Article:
Tasman Keith Calls Out ARIA Awards Voting System
The rapper, a Gumbaynggirr man from New South Wales, took to Instagram to reveal that his acclaimed debut album, A Colour Undone, didn’t meet the voting criteria for either Best Hip Hop Release or Album of the Year. “I’m content with no nomination – I was aware of this weeks ago,” he insisted.
Keith, however, claimed a “discussion needs to be had at ARIA and across the entire industry.”
“The criteria is still structured mainly around a system which upweights physical formats and downloads. Not streams,” he wrote.
“My validation doesn’t come from an outdated award platform held up by privileged white record executives who’s entire purpose is to sell our stories while keeping majority of the profits. However, my mission has always been to occupy all of these spaces and in doing so represent for my community.”
As Keith explained, “artists should have the same opportunity in these moments as those with the big budget.”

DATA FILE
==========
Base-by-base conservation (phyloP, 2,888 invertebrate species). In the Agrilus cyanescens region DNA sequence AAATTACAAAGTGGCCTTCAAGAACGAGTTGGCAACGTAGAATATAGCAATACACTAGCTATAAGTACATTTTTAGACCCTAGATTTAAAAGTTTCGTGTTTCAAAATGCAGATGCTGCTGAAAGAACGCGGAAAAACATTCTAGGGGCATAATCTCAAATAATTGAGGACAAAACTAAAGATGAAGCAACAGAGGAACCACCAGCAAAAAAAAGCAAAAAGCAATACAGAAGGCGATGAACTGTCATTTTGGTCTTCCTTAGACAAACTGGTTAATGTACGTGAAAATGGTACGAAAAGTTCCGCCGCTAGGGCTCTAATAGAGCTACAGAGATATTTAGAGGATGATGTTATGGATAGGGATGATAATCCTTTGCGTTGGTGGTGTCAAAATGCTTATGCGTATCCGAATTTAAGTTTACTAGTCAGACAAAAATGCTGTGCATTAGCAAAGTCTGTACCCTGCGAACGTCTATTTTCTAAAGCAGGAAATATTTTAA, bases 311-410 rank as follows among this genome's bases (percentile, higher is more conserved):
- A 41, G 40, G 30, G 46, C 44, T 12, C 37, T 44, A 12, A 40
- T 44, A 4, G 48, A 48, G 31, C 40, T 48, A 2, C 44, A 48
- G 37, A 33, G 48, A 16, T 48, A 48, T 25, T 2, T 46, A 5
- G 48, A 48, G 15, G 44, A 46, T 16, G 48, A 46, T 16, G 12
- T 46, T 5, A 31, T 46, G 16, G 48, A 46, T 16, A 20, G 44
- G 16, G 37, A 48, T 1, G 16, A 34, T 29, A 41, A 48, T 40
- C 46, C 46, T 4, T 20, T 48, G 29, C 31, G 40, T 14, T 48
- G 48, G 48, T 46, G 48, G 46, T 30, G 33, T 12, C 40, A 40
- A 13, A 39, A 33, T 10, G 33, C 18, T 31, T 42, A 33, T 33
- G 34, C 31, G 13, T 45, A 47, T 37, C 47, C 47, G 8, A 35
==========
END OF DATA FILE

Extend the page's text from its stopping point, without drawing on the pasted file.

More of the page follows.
“Judge the art, not chart. Especially when the charting criteria is still based on an outdated system. Being performative and providing the same playing field for those that suffer the affects of systemic oppression are two different things.”
He concluded: “ARIA needs to evolve. The system isn’t set up for the small town mission kid, it’s set up for the big label white man. And as a First Nations person I shouldn’t need to change the system to simply be acknowledge by it, that’s been the problem with Australia.”
After several well-received EPs, Keith finally released his debut album, A Colour Undone, in July. The album received strong reviews, with The Australian hailing it as a “stunning debut from a formidable voice in Australian hip-hop.”
In a statement, an ARIA spokesperson said the following: “It has always been ARIA’s mission to create opportunities for Australian music to be heard in all its forms, by all those who create it. The ARIA Awards are a celebration of the best performing artists and music from each year, whose eligibility criteria is annually reviewed by members to ensure fair and equal representation, as evidenced by the independent artists who comprise 73% of this year’s eligible entries.”